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Oral Submission to the Standing Committee on Justice Policy of the Legislative Assembly of Ontario (Bill 100, Keeping Ontario Open for Business Act, 2022)

42nd Parliament, 2nd Session
Tuesday, April 5, 2022 

Abby Deshman
Director, Criminal Justice Program, Canadian Civil Liberties Association

Thomas Naciuk
Public Interest Articling Fellow, Canadian Civil Liberties Association

Thank you for inviting me here to speak on Bill 100.

My name is Thomas Naciuk and I’m a Public Interest Articling Fellow at the Canadian Civil Liberties Association. With me is Abby Deshman, Director of our Criminal Justice program.

The CCLA stands up for the rights and freedoms of all people in Canada. This includes fundamental freedoms under the Charter. Freedom of expression. Freedom of peaceful assembly. Freedom of association. Our democracy not only depends on these most basic rights and freedoms—it is sustained by them. Bill 100 puts these freedoms—the lifeblood of our democracy—at risk. The CCLA believes the Bill should be withdrawn, or substantial amendments be introduced to render it compliant with our Constitution.

Bill 100 is an over-correction. A fast response to the blockade of the Ambassador Bridge and the occupation of downtown Ottawa earlier this year. It has superficial appeal, given the havoc these incidents caused. Rather than addressing a gap in the law, however, Bill 100 duplicates existing prohibitions in broad and ambiguous terms and expands the powers of police beyond constitutional limits. Although the government may have particular blockades in mind, this Bill risks criminalizing a much broader group, including Indigenous, Black, and other racialized people who criticize the government, poor labour conditions, and the rich and powerful.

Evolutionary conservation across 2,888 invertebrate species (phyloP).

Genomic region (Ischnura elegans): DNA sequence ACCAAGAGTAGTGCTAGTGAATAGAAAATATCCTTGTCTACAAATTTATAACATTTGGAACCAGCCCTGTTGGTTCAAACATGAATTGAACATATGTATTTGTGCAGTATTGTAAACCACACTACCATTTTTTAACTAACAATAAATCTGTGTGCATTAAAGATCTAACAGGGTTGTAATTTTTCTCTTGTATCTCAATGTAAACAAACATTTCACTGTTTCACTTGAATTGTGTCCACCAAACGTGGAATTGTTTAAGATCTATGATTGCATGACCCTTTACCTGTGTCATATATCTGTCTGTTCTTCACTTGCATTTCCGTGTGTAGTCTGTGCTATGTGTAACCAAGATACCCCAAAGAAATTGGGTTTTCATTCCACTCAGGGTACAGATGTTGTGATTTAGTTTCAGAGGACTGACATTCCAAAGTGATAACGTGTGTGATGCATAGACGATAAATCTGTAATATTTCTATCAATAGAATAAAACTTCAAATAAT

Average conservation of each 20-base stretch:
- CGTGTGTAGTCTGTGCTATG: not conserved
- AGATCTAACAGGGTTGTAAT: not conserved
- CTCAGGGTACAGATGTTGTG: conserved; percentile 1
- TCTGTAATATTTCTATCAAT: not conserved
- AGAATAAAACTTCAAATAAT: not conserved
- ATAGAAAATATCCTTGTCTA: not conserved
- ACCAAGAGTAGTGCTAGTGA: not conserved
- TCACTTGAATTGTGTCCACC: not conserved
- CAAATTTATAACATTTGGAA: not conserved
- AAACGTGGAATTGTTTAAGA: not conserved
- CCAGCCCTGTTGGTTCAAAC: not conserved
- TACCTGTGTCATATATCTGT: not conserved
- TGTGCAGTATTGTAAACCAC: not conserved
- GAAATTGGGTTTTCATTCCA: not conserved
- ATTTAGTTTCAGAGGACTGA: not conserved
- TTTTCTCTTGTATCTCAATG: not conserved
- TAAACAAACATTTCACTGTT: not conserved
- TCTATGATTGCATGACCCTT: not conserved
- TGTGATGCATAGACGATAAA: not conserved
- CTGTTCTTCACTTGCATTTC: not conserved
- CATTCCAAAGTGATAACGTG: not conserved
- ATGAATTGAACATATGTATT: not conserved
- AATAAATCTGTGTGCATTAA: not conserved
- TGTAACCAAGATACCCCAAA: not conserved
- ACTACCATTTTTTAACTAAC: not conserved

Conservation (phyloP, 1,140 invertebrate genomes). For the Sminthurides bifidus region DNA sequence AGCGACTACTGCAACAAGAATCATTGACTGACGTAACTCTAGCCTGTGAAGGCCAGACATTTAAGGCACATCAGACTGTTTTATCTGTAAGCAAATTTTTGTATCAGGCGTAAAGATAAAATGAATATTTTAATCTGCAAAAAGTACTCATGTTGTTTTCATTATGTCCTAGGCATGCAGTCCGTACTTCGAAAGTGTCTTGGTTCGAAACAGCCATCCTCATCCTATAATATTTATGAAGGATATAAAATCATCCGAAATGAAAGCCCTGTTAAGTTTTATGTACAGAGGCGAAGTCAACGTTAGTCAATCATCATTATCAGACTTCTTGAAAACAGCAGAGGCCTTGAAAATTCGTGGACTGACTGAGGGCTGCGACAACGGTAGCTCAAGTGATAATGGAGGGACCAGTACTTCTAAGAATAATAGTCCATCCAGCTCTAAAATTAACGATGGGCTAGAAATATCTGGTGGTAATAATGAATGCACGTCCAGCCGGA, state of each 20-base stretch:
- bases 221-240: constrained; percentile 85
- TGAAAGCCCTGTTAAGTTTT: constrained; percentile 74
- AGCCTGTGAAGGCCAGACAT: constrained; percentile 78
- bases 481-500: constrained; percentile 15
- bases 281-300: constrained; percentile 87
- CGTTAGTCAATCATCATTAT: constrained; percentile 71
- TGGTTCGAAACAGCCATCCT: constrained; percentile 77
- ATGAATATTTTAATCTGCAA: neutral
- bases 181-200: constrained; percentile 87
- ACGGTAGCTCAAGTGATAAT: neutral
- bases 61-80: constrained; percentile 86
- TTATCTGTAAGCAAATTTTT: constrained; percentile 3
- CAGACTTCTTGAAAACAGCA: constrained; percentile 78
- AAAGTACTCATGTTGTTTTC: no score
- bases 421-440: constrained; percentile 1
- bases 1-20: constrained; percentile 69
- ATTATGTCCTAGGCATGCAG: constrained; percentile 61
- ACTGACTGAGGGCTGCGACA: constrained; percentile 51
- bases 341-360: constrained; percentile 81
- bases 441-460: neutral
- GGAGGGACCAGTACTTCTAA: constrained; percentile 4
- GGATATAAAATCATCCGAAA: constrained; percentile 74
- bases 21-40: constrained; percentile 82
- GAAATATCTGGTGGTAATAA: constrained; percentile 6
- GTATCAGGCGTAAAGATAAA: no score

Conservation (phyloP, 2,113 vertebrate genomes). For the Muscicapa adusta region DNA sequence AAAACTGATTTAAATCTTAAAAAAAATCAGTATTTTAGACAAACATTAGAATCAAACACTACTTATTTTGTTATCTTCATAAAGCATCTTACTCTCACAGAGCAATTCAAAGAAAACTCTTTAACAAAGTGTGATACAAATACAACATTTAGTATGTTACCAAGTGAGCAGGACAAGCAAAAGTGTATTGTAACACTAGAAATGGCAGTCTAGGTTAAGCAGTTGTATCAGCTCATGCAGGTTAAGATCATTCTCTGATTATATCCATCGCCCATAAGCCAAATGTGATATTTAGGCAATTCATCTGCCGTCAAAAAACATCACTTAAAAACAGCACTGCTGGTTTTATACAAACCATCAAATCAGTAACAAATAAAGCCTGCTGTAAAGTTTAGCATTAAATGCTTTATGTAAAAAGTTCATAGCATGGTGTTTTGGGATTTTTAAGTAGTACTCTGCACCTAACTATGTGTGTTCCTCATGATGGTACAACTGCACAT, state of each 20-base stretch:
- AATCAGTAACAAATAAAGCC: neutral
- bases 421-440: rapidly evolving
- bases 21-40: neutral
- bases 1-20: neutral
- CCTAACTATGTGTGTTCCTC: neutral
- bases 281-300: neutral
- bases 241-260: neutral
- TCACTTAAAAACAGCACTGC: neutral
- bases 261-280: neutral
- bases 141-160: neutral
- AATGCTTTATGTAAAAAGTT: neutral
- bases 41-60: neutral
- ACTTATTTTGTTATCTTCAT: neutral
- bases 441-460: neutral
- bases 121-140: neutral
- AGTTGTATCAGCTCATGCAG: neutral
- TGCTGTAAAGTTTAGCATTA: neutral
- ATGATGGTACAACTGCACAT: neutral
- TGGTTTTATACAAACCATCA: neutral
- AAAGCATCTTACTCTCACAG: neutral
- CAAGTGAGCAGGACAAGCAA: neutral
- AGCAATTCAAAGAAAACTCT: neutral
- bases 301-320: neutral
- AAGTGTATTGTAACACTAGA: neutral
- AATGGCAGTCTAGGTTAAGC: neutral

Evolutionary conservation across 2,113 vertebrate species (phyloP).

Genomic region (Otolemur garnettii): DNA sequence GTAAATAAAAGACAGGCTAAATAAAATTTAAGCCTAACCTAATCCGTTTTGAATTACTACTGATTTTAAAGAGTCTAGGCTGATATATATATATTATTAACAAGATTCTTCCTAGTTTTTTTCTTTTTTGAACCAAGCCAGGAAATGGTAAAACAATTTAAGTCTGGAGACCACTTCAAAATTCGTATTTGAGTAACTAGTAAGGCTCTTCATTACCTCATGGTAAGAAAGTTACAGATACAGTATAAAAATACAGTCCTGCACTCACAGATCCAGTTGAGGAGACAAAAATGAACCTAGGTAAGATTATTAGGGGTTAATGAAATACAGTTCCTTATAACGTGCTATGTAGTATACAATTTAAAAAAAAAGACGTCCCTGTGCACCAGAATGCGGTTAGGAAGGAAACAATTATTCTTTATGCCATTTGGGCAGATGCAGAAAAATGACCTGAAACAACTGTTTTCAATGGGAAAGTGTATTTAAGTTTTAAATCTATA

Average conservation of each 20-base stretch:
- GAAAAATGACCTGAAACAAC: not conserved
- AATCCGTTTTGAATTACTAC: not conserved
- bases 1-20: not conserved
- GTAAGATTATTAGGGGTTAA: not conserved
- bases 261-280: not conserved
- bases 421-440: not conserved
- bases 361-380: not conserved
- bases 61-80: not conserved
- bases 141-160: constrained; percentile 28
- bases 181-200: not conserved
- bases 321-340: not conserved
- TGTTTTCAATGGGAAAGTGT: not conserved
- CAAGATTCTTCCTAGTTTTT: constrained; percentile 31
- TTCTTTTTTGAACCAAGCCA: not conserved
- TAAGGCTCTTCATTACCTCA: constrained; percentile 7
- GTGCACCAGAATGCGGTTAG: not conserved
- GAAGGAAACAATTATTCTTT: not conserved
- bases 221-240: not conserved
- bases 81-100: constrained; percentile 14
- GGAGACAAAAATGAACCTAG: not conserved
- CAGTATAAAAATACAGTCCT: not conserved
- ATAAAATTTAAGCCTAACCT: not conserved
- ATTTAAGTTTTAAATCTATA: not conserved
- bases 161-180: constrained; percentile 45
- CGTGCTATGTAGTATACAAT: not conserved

First, Bill 100 does not address a gap in the law. It is already illegal to occupy city streets or obstruct a border crossing for days on end. Assuming all “protected transportation infrastructure” is property, the obstruction or interference with the lawful use of that property, by definition, is mischief under section 430 of the Criminal Code, regardless of whether it also “obstructs ordinary economic activity” or endangers others as Bill 100 would require, per subsection 2(1). In more serious cases, where there is a genuine risk of violence, the criminal law goes further still, and prohibits unlawful assemblies and riots, as outlined in Part II of the Criminal Code. The police have arrest powers to enforce these laws. Ultimately, these offences are subject to police and prosecutorial discretion, which must be exercised according to the public interest. This discretion already includes consideration of the types of economic impacts emphasized in Bill 100, as well as the importance of dissent.  Duplicating existing legislation needlessly complicates the law, making it less accessible.